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EFFECTS OF HIV STATUS ON FUNCTIONAL BENEFITS OF EXERCISE IN OLDER SEDENTARY ADULTS
Kristine M. Erlandson1, Samantha MaWhinney1, Melissa P. Wilson1, Lilyana Gross1, Sean A. McCandless1, Wendy M. Kohrt1, Robert Schwartz1, Todd T. Brown2, Thomas Campbell1, Catherine M. Jankowski1
1University of Colorado Anschutz Medical Campus, Aurora, CO, USA,2Johns Hopkins Hospital, Baltimore, MD, USA
Whether older, sedentary HIV+ adults can achieve similar functional benefits with exercise as their HIV- peers and the ideal intensity of exercise needed for these benefits is not known.
Older (50-75 years of age) sedentary HIV+ (undetectable HIV-1 RNA on antiretroviral therapy for ≥ 2 years) and HIV- participants were recruited for a 24 wk supervised, 3x/week cardiovascular and resistance exercise program. Participants exercised at moderate intensity for 0-12 wks, then were randomized to moderate (50% V02 maximum [V02max], 60-70% 1-repetition maximum [RM]) or high intensity (70% V02max, ≥80% 1-RM) exercise for an additional 12 wks. 10x chair rise time and 1-RM were measured every 3 wks; V02max and 400-m walk time at wk 0, 12, and 24. Outcomes by serostatus and exercise intensity were compared using linear and mixed effects regression models and adjusted for baseline values (for wk 0-12) or wk 12 (for 12-24 wk change).
28 HIV+ and 31 HIV- participants completed 12 wks; 27 HIV+ (12 moderate/15 high) and 30 HIV- (14 moderate/16 high) completed 24 wks of exercise. HIV+ participants were thinner (BMI 27 vs 30 kg/m2), younger (57 vs 60 years), less likely never smokers (39 vs 58%), and had more comorbidities (79 vs 55% with ≥3) compared to HIV-. Among HIV+ participants the CD4+ T-cell was 564 (467,682) cells/mm3, and mean time since HIV diagnosis was 20 (17,23) yrs. At week 0, HIV+ participants had faster 400-m walk time but slower 10x chair rise (Table) compared to HIV- participants. Both groups had significant improvements in all physical function measures except V02max from 12-24 wks in HIV+ for moderate intensity (Table). HIV+ participants had significantly greater improvements than HIV- on V02 max between wk 0-12 (5 [0,10]% greater; p=0.04) and in 400-m walk between weeks 12-24 (-3 [-5,0]% faster; p=0.03). An interaction between exercise intensity and HIV serostatus was significant only on 1-RM measures: HIV+/high-intensity exercisers gained significantly more strength than HIV+/moderate exercises in bench press (6 [0, 12]% greater) and leg press (10 [2, 17]% greater; both p<0.05); HIV- had similar gains regardless of intensity.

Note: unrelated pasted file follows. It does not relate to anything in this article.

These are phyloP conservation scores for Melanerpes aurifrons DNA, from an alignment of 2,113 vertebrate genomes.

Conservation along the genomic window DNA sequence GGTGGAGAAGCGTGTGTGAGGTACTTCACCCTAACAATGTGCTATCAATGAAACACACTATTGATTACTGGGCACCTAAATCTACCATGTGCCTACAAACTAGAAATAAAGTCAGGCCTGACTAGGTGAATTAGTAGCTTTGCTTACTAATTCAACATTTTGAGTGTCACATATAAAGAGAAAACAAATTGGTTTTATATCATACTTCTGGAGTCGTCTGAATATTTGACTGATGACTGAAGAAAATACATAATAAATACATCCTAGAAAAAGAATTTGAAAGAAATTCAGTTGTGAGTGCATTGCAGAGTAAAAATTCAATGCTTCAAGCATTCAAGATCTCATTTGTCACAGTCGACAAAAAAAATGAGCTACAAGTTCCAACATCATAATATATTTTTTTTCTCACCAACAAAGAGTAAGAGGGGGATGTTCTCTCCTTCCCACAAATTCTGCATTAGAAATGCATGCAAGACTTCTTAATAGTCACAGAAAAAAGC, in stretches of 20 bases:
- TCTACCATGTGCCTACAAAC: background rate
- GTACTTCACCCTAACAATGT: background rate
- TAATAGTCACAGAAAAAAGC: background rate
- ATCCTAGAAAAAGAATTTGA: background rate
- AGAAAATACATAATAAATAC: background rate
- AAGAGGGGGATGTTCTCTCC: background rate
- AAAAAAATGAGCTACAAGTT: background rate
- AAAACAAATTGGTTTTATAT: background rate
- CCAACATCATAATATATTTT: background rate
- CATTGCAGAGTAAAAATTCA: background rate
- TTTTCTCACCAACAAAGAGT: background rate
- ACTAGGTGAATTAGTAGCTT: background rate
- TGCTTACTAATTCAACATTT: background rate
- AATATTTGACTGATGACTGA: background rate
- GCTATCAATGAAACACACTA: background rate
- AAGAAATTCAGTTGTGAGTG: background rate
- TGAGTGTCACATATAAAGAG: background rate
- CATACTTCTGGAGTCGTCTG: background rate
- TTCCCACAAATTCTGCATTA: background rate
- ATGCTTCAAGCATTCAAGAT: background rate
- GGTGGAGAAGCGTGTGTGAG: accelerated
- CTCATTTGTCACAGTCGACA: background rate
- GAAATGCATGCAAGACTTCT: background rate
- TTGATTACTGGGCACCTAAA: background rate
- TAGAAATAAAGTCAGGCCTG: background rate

Exercise training reverses physical function impairment to a similar extent in older, sedentary HIV+ and HIV- adults. HIV+ persons randomized to high intensity exercise showed greater gains in strength than HIV- persons, which may suggest an added benefit of high intensity exercise among older sedentary HIV+ adults.